By Jo-Ann A. Brant
The essays during this quantity research the connection among old fiction within the Greco-Roman international and early Jewish and Christian narratives. they give thought to how these narratives imitated or exploited conventions of fiction to provide sorts of literature that expressed new rules or formed neighborhood id in the moving social and political climates in their personal societies. significant authors and texts surveyed comprise Chariton, Shakespeare, Homer, Vergil, Plato, Matthew, Mark, Luke, Daniel, three Maccabees, the testomony of Abraham, rabbinic midrash, the Apocryphal Acts, Ezekiel the Tragedian, and the Sophist Aelian. This assorted assortment finds and examines commonly used matters and syntheses within the making: the pervasive use and subversive strength of imitation, the excellence among fiction and heritage, and using heritage within the expression of identification.
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Extra resources for Ancient Fiction: The Matrix of Early Christian And Jewish Narrative
108 For example, Dionysius’s prooi/mion is as follows: I am grateful to you, O King, for the honor which you have shown me, the virtue of self-control,109 and the marriages of all. For you have not allowed a private citizen to be plotted against by a public official. 110 This prooi/mion prompts several rhetorical observations. 113 107. See Quintilian, Inst. 57. 108. For analysis of this speech into its parts, see Hock, “Rhetoric of Romance,” 463. 109. By my translation I reject the emendation proposed by John Jackson (see “The Greek Novelists,” CQ 29 : 52–57, esp.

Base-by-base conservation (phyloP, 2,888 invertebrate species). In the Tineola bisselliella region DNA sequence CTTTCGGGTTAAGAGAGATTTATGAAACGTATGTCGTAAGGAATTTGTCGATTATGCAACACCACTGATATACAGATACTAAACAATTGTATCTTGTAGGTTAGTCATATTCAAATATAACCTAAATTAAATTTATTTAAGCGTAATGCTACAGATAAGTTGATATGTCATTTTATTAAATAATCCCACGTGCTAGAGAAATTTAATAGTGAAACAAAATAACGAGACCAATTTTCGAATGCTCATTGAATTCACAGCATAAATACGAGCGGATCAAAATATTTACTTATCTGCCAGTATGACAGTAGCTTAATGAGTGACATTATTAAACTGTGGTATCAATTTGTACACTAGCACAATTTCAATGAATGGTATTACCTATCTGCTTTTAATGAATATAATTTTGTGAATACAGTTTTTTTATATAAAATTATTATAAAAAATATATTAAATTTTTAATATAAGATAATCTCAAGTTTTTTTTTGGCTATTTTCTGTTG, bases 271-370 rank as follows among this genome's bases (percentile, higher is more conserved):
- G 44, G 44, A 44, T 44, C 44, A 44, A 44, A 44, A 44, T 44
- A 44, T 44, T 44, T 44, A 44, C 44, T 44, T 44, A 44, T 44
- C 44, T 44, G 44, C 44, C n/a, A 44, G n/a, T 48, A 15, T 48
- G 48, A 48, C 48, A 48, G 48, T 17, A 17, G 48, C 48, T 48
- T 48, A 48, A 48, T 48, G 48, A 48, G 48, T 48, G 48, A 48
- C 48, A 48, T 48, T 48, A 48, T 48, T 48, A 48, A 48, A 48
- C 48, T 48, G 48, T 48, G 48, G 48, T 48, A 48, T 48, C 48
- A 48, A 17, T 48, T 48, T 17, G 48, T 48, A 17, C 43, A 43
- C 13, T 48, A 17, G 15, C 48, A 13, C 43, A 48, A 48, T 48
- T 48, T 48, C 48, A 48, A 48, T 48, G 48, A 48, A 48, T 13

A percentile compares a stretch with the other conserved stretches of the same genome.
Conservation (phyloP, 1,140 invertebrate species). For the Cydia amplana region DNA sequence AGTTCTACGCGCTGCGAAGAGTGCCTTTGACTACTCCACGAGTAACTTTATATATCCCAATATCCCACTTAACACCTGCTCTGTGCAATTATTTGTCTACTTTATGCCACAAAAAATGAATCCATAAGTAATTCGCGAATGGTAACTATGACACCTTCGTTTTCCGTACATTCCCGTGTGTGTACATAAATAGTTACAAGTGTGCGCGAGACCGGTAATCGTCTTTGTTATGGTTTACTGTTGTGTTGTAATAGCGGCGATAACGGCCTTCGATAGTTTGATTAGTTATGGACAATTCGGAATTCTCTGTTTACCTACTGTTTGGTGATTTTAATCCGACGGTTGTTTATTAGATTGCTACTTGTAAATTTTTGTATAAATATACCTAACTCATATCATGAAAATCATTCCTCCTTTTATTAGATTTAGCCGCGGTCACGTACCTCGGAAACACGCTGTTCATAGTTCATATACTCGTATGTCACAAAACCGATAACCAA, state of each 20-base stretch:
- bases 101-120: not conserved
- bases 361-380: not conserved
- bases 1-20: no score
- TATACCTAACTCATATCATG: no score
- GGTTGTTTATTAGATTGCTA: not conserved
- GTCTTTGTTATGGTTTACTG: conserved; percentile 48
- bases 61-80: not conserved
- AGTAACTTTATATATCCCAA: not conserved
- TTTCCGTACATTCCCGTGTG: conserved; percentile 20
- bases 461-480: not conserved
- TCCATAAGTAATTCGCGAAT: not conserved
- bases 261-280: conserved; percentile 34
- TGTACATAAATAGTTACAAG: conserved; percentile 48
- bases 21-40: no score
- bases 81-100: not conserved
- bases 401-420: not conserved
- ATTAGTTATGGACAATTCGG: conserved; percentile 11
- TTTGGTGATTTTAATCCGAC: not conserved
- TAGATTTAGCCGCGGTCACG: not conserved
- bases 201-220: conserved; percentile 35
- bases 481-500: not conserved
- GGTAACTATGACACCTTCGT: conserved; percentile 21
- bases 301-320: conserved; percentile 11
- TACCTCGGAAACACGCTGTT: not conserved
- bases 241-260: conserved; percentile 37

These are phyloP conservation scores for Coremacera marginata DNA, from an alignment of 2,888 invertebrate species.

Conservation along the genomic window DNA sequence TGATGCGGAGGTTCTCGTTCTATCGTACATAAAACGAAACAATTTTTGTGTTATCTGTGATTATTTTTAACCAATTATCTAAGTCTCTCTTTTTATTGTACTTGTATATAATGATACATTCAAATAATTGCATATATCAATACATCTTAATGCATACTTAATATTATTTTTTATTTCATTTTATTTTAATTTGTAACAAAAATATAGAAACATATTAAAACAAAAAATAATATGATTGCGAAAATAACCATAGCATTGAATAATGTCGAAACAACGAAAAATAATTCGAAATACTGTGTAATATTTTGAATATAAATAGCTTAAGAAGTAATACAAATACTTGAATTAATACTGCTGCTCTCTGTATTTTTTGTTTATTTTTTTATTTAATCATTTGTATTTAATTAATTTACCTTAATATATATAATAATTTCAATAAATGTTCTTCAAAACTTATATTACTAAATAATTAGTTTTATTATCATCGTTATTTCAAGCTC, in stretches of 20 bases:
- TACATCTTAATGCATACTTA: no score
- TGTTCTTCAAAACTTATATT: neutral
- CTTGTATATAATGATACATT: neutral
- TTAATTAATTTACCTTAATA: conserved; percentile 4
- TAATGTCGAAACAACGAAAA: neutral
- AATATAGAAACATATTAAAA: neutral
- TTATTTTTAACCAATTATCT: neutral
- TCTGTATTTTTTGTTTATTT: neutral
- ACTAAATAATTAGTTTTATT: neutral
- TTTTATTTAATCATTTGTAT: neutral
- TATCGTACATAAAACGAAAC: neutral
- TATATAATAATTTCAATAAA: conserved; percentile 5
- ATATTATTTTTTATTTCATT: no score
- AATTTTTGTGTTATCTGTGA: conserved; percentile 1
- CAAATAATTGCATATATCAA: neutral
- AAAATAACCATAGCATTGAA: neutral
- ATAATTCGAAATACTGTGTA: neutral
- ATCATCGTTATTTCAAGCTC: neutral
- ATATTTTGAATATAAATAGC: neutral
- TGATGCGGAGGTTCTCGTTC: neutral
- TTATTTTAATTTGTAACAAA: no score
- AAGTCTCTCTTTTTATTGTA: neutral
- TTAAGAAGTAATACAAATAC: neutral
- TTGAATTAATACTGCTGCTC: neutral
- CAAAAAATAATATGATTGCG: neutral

On this little-known late second-century Sophist, whose full name was T. Claudius Rufus, see Philostratus, Vit. soph. 597–98; and Walter Ameling, “Der Sophist Rufus,” Epigraphica Anatolica 6 (1985): 27–33. 8). 61 Though not as pervasive in Chariton’s novel as Homer, these historians do appear at several points in the narrative. 1: cune/graya). 65 In any case, Chariton clearly had read Xenophon’s Cyropaedia. 3: e)lei/beto de\ au)th~| ta\ da/krua kata\ tw~n pareiw~n. Elsewhere Chariton clearly models his language on Xenophon66 60.
Education in Greek and Roman Antiquity (Leiden: Brill, 2001). 3. 60). The importance of Libanius is obvious, and it is heartening to read that Cribiore (7 n. 14) is preparing a translation of over five hundred of Libanius’s letters that deal with educational matters. -15- 16 ancient fiction world. This broader world is precisely what the Greek novels provide— fictional, to be sure, but also lengthy, detailed, and comprehensive. Moreover, these novels focus precisely on the sorts of aristocratic men and women for whom ancient education was designed.